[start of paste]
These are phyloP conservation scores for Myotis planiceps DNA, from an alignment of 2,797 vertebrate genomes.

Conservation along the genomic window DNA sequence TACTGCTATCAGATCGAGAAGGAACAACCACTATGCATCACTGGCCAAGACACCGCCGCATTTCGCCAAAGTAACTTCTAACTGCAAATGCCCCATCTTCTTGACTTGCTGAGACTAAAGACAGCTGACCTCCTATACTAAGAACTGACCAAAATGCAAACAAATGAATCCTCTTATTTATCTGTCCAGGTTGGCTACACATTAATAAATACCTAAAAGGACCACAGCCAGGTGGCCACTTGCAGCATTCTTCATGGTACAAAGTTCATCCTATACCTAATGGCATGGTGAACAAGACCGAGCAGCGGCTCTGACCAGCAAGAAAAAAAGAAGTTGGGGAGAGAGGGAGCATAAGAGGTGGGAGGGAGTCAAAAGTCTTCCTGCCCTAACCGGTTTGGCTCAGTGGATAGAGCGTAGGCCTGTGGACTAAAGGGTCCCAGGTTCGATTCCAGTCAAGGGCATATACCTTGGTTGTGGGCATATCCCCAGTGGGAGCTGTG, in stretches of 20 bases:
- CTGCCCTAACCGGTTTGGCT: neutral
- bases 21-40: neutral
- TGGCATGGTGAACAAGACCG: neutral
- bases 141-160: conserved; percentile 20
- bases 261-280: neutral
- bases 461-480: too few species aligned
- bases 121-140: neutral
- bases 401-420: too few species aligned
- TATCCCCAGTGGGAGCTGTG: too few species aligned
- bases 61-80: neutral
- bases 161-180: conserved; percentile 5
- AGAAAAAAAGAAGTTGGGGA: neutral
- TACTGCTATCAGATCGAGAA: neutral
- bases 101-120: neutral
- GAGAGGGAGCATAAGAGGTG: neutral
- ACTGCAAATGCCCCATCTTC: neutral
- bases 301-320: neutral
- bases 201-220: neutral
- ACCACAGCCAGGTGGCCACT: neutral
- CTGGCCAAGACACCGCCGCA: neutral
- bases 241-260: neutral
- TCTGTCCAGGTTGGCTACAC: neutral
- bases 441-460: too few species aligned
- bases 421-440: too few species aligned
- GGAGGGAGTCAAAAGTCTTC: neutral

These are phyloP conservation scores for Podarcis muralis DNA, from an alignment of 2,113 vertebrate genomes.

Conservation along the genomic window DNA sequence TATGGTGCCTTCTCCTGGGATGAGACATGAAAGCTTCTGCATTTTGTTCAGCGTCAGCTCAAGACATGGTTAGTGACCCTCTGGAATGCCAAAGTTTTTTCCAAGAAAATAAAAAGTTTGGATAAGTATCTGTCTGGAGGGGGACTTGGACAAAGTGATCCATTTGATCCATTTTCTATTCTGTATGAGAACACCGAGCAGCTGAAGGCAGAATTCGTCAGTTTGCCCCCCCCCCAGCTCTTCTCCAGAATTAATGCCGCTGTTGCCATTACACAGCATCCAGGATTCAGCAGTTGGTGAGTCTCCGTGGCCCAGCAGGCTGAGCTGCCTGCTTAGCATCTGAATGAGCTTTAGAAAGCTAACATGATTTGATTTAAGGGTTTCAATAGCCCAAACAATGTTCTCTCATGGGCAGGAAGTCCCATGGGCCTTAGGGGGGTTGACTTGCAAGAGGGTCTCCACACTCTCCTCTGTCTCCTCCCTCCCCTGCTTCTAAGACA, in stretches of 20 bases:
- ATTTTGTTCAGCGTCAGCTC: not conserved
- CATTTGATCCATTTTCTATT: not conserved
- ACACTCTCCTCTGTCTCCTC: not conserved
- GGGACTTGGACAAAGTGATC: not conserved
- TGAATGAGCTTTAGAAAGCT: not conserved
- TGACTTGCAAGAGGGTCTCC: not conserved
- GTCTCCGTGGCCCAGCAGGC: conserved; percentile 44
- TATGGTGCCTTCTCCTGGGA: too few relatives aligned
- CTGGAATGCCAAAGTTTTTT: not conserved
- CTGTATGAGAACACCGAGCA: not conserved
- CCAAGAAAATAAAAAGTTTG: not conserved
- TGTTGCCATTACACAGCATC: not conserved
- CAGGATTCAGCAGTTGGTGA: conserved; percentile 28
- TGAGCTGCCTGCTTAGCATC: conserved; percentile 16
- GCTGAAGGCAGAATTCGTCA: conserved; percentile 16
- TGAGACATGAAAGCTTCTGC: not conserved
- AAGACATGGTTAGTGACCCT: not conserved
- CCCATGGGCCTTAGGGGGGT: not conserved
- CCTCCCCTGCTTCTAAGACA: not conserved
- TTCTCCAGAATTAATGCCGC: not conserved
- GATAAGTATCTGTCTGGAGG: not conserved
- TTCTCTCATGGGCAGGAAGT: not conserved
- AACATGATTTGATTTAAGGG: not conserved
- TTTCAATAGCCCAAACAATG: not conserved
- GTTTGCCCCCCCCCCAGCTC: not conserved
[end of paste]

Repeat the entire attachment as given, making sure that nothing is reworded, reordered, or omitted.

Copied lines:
These are phyloP conservation scores for Myotis planiceps DNA, from an alignment of 2,797 vertebrate genomes.

Conservation along the genomic window DNA sequence TACTGCTATCAGATCGAGAAGGAACAACCACTATGCATCACTGGCCAAGACACCGCCGCATTTCGCCAAAGTAACTTCTAACTGCAAATGCCCCATCTTCTTGACTTGCTGAGACTAAAGACAGCTGACCTCCTATACTAAGAACTGACCAAAATGCAAACAAATGAATCCTCTTATTTATCTGTCCAGGTTGGCTACACATTAATAAATACCTAAAAGGACCACAGCCAGGTGGCCACTTGCAGCATTCTTCATGGTACAAAGTTCATCCTATACCTAATGGCATGGTGAACAAGACCGAGCAGCGGCTCTGACCAGCAAGAAAAAAAGAAGTTGGGGAGAGAGGGAGCATAAGAGGTGGGAGGGAGTCAAAAGTCTTCCTGCCCTAACCGGTTTGGCTCAGTGGATAGAGCGTAGGCCTGTGGACTAAAGGGTCCCAGGTTCGATTCCAGTCAAGGGCATATACCTTGGTTGTGGGCATATCCCCAGTGGGAGCTGTG, in stretches of 20 bases:
- CTGCCCTAACCGGTTTGGCT: neutral
- bases 21-40: neutral
- TGGCATGGTGAACAAGACCG: neutral
- bases 141-160: conserved; percentile 20
- bases 261-280: neutral
- bases 461-480: too few species aligned
- bases 121-140: neutral
- bases 401-420: too few species aligned
- TATCCCCAGTGGGAGCTGTG: too few species aligned
- bases 61-80: neutral
- bases 161-180: conserved; percentile 5
- AGAAAAAAAGAAGTTGGGGA: neutral
- TACTGCTATCAGATCGAGAA: neutral
- bases 101-120: neutral
- GAGAGGGAGCATAAGAGGTG: neutral
- ACTGCAAATGCCCCATCTTC: neutral
- bases 301-320: neutral
- bases 201-220: neutral
- ACCACAGCCAGGTGGCCACT: neutral
- CTGGCCAAGACACCGCCGCA: neutral
- bases 241-260: neutral
- TCTGTCCAGGTTGGCTACAC: neutral
- bases 441-460: too few species aligned
- bases 421-440: too few species aligned
- GGAGGGAGTCAAAAGTCTTC: neutral

These are phyloP conservation scores for Podarcis muralis DNA, from an alignment of 2,113 vertebrate genomes.

Conservation along the genomic window DNA sequence TATGGTGCCTTCTCCTGGGATGAGACATGAAAGCTTCTGCATTTTGTTCAGCGTCAGCTCAAGACATGGTTAGTGACCCTCTGGAATGCCAAAGTTTTTTCCAAGAAAATAAAAAGTTTGGATAAGTATCTGTCTGGAGGGGGACTTGGACAAAGTGATCCATTTGATCCATTTTCTATTCTGTATGAGAACACCGAGCAGCTGAAGGCAGAATTCGTCAGTTTGCCCCCCCCCCAGCTCTTCTCCAGAATTAATGCCGCTGTTGCCATTACACAGCATCCAGGATTCAGCAGTTGGTGAGTCTCCGTGGCCCAGCAGGCTGAGCTGCCTGCTTAGCATCTGAATGAGCTTTAGAAAGCTAACATGATTTGATTTAAGGGTTTCAATAGCCCAAACAATGTTCTCTCATGGGCAGGAAGTCCCATGGGCCTTAGGGGGGTTGACTTGCAAGAGGGTCTCCACACTCTCCTCTGTCTCCTCCCTCCCCTGCTTCTAAGACA, in stretches of 20 bases:
- ATTTTGTTCAGCGTCAGCTC: not conserved
- CATTTGATCCATTTTCTATT: not conserved
- ACACTCTCCTCTGTCTCCTC: not conserved
- GGGACTTGGACAAAGTGATC: not conserved
- TGAATGAGCTTTAGAAAGCT: not conserved
- TGACTTGCAAGAGGGTCTCC: not conserved
- GTCTCCGTGGCCCAGCAGGC: conserved; percentile 44
- TATGGTGCCTTCTCCTGGGA: too few relatives aligned
- CTGGAATGCCAAAGTTTTTT: not conserved
- CTGTATGAGAACACCGAGCA: not conserved
- CCAAGAAAATAAAAAGTTTG: not conserved
- TGTTGCCATTACACAGCATC: not conserved
- CAGGATTCAGCAGTTGGTGA: conserved; percentile 28
- TGAGCTGCCTGCTTAGCATC: conserved; percentile 16
- GCTGAAGGCAGAATTCGTCA: conserved; percentile 16
- TGAGACATGAAAGCTTCTGC: not conserved
- AAGACATGGTTAGTGACCCT: not conserved
- CCCATGGGCCTTAGGGGGGT: not conserved
- CCTCCCCTGCTTCTAAGACA: not conserved
- TTCTCCAGAATTAATGCCGC: not conserved
- GATAAGTATCTGTCTGGAGG: not conserved
- TTCTCTCATGGGCAGGAAGT: not conserved
- AACATGATTTGATTTAAGGG: not conserved
- TTTCAATAGCCCAAACAATG: not conserved
- GTTTGCCCCCCCCCCAGCTC: not conserved